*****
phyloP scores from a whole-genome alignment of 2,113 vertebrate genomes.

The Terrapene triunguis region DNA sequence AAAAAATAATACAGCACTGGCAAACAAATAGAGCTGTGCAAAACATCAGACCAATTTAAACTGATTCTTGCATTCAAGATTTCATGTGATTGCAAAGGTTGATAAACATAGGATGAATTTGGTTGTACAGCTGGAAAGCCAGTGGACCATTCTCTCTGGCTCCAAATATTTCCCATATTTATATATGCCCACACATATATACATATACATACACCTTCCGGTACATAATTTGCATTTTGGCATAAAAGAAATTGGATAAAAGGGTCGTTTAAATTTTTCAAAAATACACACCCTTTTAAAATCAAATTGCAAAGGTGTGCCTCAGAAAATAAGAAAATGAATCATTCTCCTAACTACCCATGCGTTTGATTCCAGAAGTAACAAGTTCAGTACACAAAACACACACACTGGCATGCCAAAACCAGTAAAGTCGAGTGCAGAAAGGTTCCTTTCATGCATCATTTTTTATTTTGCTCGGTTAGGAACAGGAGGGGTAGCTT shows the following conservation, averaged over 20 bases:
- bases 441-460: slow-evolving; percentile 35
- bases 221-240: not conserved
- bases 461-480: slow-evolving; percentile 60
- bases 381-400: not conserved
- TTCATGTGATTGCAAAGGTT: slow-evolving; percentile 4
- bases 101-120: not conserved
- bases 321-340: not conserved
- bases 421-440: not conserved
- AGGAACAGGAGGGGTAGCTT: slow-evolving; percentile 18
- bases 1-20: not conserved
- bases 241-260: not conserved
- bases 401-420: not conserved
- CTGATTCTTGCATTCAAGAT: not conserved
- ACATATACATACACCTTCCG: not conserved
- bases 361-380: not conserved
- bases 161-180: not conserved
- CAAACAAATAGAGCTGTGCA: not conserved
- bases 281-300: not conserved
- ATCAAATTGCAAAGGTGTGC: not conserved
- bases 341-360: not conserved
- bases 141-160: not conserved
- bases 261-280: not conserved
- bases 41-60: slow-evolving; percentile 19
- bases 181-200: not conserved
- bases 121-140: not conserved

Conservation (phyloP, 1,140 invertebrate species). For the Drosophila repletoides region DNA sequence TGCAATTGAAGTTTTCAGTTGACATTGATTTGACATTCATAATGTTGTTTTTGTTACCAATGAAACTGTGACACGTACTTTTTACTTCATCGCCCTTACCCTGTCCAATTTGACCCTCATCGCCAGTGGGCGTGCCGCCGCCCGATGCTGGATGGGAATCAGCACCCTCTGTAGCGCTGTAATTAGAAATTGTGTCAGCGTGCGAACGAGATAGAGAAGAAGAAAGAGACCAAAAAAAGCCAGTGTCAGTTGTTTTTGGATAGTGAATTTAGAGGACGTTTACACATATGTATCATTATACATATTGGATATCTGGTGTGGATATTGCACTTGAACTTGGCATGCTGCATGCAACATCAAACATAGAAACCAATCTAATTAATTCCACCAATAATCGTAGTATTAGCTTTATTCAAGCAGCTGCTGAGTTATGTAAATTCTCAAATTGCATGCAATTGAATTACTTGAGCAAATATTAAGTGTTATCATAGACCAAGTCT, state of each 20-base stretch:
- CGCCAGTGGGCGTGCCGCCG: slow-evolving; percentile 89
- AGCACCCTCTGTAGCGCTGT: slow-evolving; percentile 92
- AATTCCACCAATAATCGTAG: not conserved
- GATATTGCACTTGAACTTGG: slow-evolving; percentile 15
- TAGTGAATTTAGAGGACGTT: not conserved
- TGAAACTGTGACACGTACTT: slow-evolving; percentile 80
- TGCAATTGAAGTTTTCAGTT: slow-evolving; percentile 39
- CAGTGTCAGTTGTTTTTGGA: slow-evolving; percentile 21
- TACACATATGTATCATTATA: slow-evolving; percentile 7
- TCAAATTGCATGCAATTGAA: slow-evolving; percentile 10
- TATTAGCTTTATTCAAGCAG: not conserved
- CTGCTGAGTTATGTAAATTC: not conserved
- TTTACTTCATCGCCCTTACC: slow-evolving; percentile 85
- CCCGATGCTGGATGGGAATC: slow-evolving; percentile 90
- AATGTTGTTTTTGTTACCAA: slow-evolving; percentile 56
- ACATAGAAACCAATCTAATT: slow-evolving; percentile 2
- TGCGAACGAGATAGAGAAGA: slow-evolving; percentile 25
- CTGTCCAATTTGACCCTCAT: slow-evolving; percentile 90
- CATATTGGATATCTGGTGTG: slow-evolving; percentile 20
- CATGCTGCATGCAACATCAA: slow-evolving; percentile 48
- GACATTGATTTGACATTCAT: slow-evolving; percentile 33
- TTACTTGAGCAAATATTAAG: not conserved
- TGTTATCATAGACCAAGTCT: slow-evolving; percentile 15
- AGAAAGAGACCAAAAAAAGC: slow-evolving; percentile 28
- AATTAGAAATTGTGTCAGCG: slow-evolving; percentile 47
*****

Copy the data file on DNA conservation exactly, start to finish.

phyloP scores from a whole-genome alignment of 2,113 vertebrate genomes.

The Terrapene triunguis region DNA sequence AAAAAATAATACAGCACTGGCAAACAAATAGAGCTGTGCAAAACATCAGACCAATTTAAACTGATTCTTGCATTCAAGATTTCATGTGATTGCAAAGGTTGATAAACATAGGATGAATTTGGTTGTACAGCTGGAAAGCCAGTGGACCATTCTCTCTGGCTCCAAATATTTCCCATATTTATATATGCCCACACATATATACATATACATACACCTTCCGGTACATAATTTGCATTTTGGCATAAAAGAAATTGGATAAAAGGGTCGTTTAAATTTTTCAAAAATACACACCCTTTTAAAATCAAATTGCAAAGGTGTGCCTCAGAAAATAAGAAAATGAATCATTCTCCTAACTACCCATGCGTTTGATTCCAGAAGTAACAAGTTCAGTACACAAAACACACACACTGGCATGCCAAAACCAGTAAAGTCGAGTGCAGAAAGGTTCCTTTCATGCATCATTTTTTATTTTGCTCGGTTAGGAACAGGAGGGGTAGCTT shows the following conservation, averaged over 20 bases:
- bases 441-460: slow-evolving; percentile 35
- bases 221-240: not conserved
- bases 461-480: slow-evolving; percentile 60
- bases 381-400: not conserved
- TTCATGTGATTGCAAAGGTT: slow-evolving; percentile 4
- bases 101-120: not conserved
- bases 321-340: not conserved
- bases 421-440: not conserved
- AGGAACAGGAGGGGTAGCTT: slow-evolving; percentile 18
- bases 1-20: not conserved
- bases 241-260: not conserved
- bases 401-420: not conserved
- CTGATTCTTGCATTCAAGAT: not conserved
- ACATATACATACACCTTCCG: not conserved
- bases 361-380: not conserved
- bases 161-180: not conserved
- CAAACAAATAGAGCTGTGCA: not conserved
- bases 281-300: not conserved
- ATCAAATTGCAAAGGTGTGC: not conserved
- bases 341-360: not conserved
- bases 141-160: not conserved
- bases 261-280: not conserved
- bases 41-60: slow-evolving; percentile 19
- bases 181-200: not conserved
- bases 121-140: not conserved

Conservation (phyloP, 1,140 invertebrate species). For the Drosophila repletoides region DNA sequence TGCAATTGAAGTTTTCAGTTGACATTGATTTGACATTCATAATGTTGTTTTTGTTACCAATGAAACTGTGACACGTACTTTTTACTTCATCGCCCTTACCCTGTCCAATTTGACCCTCATCGCCAGTGGGCGTGCCGCCGCCCGATGCTGGATGGGAATCAGCACCCTCTGTAGCGCTGTAATTAGAAATTGTGTCAGCGTGCGAACGAGATAGAGAAGAAGAAAGAGACCAAAAAAAGCCAGTGTCAGTTGTTTTTGGATAGTGAATTTAGAGGACGTTTACACATATGTATCATTATACATATTGGATATCTGGTGTGGATATTGCACTTGAACTTGGCATGCTGCATGCAACATCAAACATAGAAACCAATCTAATTAATTCCACCAATAATCGTAGTATTAGCTTTATTCAAGCAGCTGCTGAGTTATGTAAATTCTCAAATTGCATGCAATTGAATTACTTGAGCAAATATTAAGTGTTATCATAGACCAAGTCT, state of each 20-base stretch:
- CGCCAGTGGGCGTGCCGCCG: slow-evolving; percentile 89
- AGCACCCTCTGTAGCGCTGT: slow-evolving; percentile 92
- AATTCCACCAATAATCGTAG: not conserved
- GATATTGCACTTGAACTTGG: slow-evolving; percentile 15
- TAGTGAATTTAGAGGACGTT: not conserved
- TGAAACTGTGACACGTACTT: slow-evolving; percentile 80
- TGCAATTGAAGTTTTCAGTT: slow-evolving; percentile 39
- CAGTGTCAGTTGTTTTTGGA: slow-evolving; percentile 21
- TACACATATGTATCATTATA: slow-evolving; percentile 7
- TCAAATTGCATGCAATTGAA: slow-evolving; percentile 10
- TATTAGCTTTATTCAAGCAG: not conserved
- CTGCTGAGTTATGTAAATTC: not conserved
- TTTACTTCATCGCCCTTACC: slow-evolving; percentile 85
- CCCGATGCTGGATGGGAATC: slow-evolving; percentile 90
- AATGTTGTTTTTGTTACCAA: slow-evolving; percentile 56
- ACATAGAAACCAATCTAATT: slow-evolving; percentile 2
- TGCGAACGAGATAGAGAAGA: slow-evolving; percentile 25
- CTGTCCAATTTGACCCTCAT: slow-evolving; percentile 90
- CATATTGGATATCTGGTGTG: slow-evolving; percentile 20
- CATGCTGCATGCAACATCAA: slow-evolving; percentile 48
- GACATTGATTTGACATTCAT: slow-evolving; percentile 33
- TTACTTGAGCAAATATTAAG: not conserved
- TGTTATCATAGACCAAGTCT: slow-evolving; percentile 15
- AGAAAGAGACCAAAAAAAGC: slow-evolving; percentile 28
- AATTAGAAATTGTGTCAGCG: slow-evolving; percentile 47